Find people to cover areas you are weak in.


10 leaders attract 9 leaders.

We attract who we are, not who we want.

Investment- crowd- 12-3

Jesus didn’t spend his time equally. He spoke to crowds, he invested in 12 and really invested in 3.

Jesus picked leaders, gifts to advance the Gospel.

Think like a coach: design plays for the best players to shoot and try and score!

Difference between attitude, competence and skill.

Skills can only grow so much. Think +2 maximum.

Attitude is a choice and can climb much higher.

The more choice you have (attitude over skill) the more change you can make.

Key- find potentially great leaders to develop.

Choices = big growth

Spiritual development versus leadership development: Spiritual development is a choice.

360 degree leader- the ability to lead in the middle of the pack. Lead up and down simultaneously.

“Follow me, I’m right behind you.”

Lead up, lead across and lead down.

People who have influenced the world the most have never had the highest position.

On ending well in ministry:

What should happen: “The closer people get, the more they love you.”

People who fail morally:

  1. No accountability
  2. Not in the Word of God
  3. Never thought it could happen to them!

“Lead me not into temptation.”

-Accountability partner. Questions they can ask and probe you. The final question should always be “Have you been truthful with me in all these answers?”

Surround yourself with prayer partners.

Protect yourself, be safe and don’t get too close to the edge.

Catalyst: Rick McKinley and Donald Miller

Catalyst: Rick McKinley and Donald Miller

Donald Miller and his pastor, Rick McKinley did a little Q and A forum about the community of faith that they are both invested in, Imago Dei.

Rick McKinley shared some of his earliest experiences with the church:

“I didn’t care that I didn’t fit in. I just wanted Jesus.”

Outreach isn’t a how-to, it is a want to.

Sometimes we treat outreach as a version of Amway Jesus, trying to sell people our commercialized version of church.

In the midst of their efforts, they realized that God was at work in the streets.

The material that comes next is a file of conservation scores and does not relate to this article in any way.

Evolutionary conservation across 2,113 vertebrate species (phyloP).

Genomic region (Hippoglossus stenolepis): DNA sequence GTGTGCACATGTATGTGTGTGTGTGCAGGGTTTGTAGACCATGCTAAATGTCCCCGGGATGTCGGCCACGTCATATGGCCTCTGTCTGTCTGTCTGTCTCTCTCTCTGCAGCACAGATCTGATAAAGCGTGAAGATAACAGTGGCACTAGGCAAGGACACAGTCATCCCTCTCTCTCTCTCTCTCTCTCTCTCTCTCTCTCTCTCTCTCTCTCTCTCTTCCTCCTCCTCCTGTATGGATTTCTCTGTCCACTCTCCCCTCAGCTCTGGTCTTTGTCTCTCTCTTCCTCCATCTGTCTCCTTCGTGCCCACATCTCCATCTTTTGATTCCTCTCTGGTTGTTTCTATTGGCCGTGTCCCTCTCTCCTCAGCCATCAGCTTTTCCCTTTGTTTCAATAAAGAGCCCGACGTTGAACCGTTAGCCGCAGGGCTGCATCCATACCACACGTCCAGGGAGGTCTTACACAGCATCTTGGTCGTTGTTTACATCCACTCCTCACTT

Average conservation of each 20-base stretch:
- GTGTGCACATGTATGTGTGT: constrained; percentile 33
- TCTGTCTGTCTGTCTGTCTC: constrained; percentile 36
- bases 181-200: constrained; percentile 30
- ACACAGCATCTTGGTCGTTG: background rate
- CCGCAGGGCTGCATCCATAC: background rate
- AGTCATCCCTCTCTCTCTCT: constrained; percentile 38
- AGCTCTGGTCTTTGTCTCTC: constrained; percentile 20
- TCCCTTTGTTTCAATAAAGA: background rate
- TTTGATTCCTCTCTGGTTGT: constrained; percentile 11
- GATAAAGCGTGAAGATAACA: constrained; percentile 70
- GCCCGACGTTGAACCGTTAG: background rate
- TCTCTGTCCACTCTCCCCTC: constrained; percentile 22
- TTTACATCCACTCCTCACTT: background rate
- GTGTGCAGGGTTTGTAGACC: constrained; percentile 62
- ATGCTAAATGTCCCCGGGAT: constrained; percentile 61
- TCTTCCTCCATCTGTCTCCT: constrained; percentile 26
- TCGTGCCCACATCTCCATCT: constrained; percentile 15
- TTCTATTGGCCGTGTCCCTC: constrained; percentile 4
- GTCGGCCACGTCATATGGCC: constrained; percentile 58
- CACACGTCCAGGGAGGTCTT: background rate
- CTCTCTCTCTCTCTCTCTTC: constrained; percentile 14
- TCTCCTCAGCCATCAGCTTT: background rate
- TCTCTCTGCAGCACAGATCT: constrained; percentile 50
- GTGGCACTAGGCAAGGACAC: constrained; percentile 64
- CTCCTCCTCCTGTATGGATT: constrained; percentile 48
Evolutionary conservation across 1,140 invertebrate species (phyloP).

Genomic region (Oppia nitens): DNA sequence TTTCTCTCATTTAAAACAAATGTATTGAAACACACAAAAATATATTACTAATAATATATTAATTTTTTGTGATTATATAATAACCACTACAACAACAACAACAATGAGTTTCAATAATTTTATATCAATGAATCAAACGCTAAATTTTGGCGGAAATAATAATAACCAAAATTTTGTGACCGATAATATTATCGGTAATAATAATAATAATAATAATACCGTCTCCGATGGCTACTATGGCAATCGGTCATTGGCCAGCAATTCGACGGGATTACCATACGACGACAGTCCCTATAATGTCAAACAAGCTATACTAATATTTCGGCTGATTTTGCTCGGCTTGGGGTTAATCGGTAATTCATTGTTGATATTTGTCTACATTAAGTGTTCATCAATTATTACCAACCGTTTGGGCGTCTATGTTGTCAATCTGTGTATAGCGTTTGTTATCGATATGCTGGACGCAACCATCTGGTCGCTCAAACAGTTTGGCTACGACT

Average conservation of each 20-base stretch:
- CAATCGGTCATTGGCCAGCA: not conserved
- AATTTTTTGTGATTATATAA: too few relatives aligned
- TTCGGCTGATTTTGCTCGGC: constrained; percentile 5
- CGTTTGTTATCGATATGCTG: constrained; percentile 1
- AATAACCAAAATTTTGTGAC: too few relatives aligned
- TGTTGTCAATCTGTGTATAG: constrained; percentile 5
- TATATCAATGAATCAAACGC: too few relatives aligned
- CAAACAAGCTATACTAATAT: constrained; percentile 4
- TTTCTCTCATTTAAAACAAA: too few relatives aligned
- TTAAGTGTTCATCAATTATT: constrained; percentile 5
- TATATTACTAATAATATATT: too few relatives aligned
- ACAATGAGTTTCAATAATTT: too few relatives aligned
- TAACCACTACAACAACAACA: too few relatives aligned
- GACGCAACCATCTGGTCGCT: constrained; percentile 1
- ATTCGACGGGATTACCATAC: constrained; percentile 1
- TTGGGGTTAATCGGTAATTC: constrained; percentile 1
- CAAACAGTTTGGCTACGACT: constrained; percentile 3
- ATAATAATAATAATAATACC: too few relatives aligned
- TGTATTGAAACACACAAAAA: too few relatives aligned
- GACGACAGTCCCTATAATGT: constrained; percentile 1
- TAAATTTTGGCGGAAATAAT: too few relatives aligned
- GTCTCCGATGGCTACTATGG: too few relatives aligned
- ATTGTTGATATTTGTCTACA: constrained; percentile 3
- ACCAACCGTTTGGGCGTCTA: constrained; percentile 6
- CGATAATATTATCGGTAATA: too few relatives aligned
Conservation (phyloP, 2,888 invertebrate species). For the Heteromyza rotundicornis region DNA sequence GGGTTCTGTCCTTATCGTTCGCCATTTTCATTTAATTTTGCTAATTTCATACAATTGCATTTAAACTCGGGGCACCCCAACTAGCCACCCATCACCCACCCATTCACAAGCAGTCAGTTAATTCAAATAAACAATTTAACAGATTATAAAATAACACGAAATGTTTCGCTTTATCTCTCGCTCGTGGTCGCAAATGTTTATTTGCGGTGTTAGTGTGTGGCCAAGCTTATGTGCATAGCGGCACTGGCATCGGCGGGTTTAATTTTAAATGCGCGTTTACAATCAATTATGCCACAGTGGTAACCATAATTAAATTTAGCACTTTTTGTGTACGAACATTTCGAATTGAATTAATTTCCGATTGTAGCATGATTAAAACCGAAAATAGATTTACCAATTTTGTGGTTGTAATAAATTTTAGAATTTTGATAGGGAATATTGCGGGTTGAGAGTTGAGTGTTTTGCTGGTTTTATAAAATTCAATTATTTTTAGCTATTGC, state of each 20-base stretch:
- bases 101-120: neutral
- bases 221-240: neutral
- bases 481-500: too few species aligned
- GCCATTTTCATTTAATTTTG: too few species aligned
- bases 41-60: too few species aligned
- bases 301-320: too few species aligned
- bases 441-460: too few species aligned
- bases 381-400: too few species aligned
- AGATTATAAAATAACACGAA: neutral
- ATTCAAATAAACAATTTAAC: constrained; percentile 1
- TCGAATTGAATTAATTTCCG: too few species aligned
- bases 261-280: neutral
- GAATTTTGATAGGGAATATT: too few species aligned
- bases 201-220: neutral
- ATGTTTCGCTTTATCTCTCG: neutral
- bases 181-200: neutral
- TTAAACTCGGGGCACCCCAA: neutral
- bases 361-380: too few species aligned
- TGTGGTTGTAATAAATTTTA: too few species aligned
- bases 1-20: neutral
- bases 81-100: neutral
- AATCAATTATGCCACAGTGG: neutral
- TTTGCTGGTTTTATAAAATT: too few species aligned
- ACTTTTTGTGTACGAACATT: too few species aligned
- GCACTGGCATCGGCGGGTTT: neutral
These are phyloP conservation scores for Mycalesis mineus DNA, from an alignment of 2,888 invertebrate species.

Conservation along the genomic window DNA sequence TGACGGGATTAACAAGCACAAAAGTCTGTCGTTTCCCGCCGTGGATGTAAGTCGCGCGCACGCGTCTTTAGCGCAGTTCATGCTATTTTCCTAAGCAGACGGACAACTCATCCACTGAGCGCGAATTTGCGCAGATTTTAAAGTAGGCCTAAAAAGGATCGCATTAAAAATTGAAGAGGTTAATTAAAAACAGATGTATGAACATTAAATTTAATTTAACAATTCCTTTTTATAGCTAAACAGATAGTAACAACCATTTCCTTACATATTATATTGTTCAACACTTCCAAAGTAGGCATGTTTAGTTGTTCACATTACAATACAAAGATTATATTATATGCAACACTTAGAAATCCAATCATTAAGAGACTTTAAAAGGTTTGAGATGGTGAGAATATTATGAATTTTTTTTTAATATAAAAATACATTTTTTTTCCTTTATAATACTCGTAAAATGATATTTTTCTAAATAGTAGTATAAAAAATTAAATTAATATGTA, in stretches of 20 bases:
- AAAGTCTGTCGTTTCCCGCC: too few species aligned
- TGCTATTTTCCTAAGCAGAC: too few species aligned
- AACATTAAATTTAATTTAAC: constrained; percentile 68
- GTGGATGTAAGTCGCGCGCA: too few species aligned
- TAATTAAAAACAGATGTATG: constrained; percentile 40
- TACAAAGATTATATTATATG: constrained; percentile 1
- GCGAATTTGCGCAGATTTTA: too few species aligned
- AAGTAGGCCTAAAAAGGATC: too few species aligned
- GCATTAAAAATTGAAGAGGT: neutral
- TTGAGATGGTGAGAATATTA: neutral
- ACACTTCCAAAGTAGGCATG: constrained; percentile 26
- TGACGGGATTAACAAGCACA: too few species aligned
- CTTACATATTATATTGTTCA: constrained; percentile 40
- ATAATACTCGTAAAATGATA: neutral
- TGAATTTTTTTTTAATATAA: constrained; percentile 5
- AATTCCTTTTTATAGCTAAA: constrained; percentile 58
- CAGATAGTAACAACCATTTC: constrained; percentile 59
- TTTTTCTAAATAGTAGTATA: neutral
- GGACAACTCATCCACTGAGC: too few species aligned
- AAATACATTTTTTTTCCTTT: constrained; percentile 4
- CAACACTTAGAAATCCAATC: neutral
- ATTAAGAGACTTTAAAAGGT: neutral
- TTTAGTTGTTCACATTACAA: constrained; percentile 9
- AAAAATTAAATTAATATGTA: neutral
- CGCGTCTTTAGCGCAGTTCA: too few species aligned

They don’t come back alive because they aren’t worried about safety.

Risk= transformation

Lead hard, be willing to risk and be wise about discernment.

Church= sent people of God.

Church doesn’t exist for itself, it exists for those outside of it.

Staff serve the hearts of God’s people as they are out doing ministry.

The culture feels like we hate them.

Media is always black and white, shocking, not nuisanced.

If you protect yourself from the culture, you lose your voice.

The church is the hope of the world and when it is on mission, it is transformational.

Catalyst: Donald Miller

Catalyst: Donald Miller

First off, I wish I had listened to my brother Will and read Blue Like Jazz before last year. But after having heard Miller speak at Catalyst last year, I was definitely impressed and have since read all his works. He speaks in a language I understand: evangelical but not one of those evangelicals, smart but not perfect and stuck between the Reds and the Blues of both politics and the church’s politics. So I definitely appreciate Miller in general.

Here are my notes:
Dominant influences in Western Culture: Free market economic system, Darwinian theory and the Bible.

Formula that most marketing in the world attempts to use:

  1. Convince you that you are not happy
  2. Invest money in my product so that you can be happy

Favorite quote: “Like a home schooler discovering reality…”

Matthew 6, The Message

Spirituality works like reality

Jesus’ metaphors show how the natural world reflects God and spiritual growth.

Review: Orbiting the Giant Hairball

Book review: Orbiting the Giant Hairball: A Corporate Fool’s Guide to Surviving with Grace by Gordon MacKenzie

So I have been working my way through my stack of books. This review is the first of a couple I should do this week.

MacKenzie is a very interesting person and writer and the book reflects as much. It is full of drawings and some interesting things that definitely compliment the work that he has written. In short, the synopsis of the book is that the “corporate” structure of an organization has the ability to suffocate your own inner creativity and ingenuity. The work is full of how ideas and encouragement to engage that structure (“the Hairball”) without getting sucked into it. (“Orbiting”)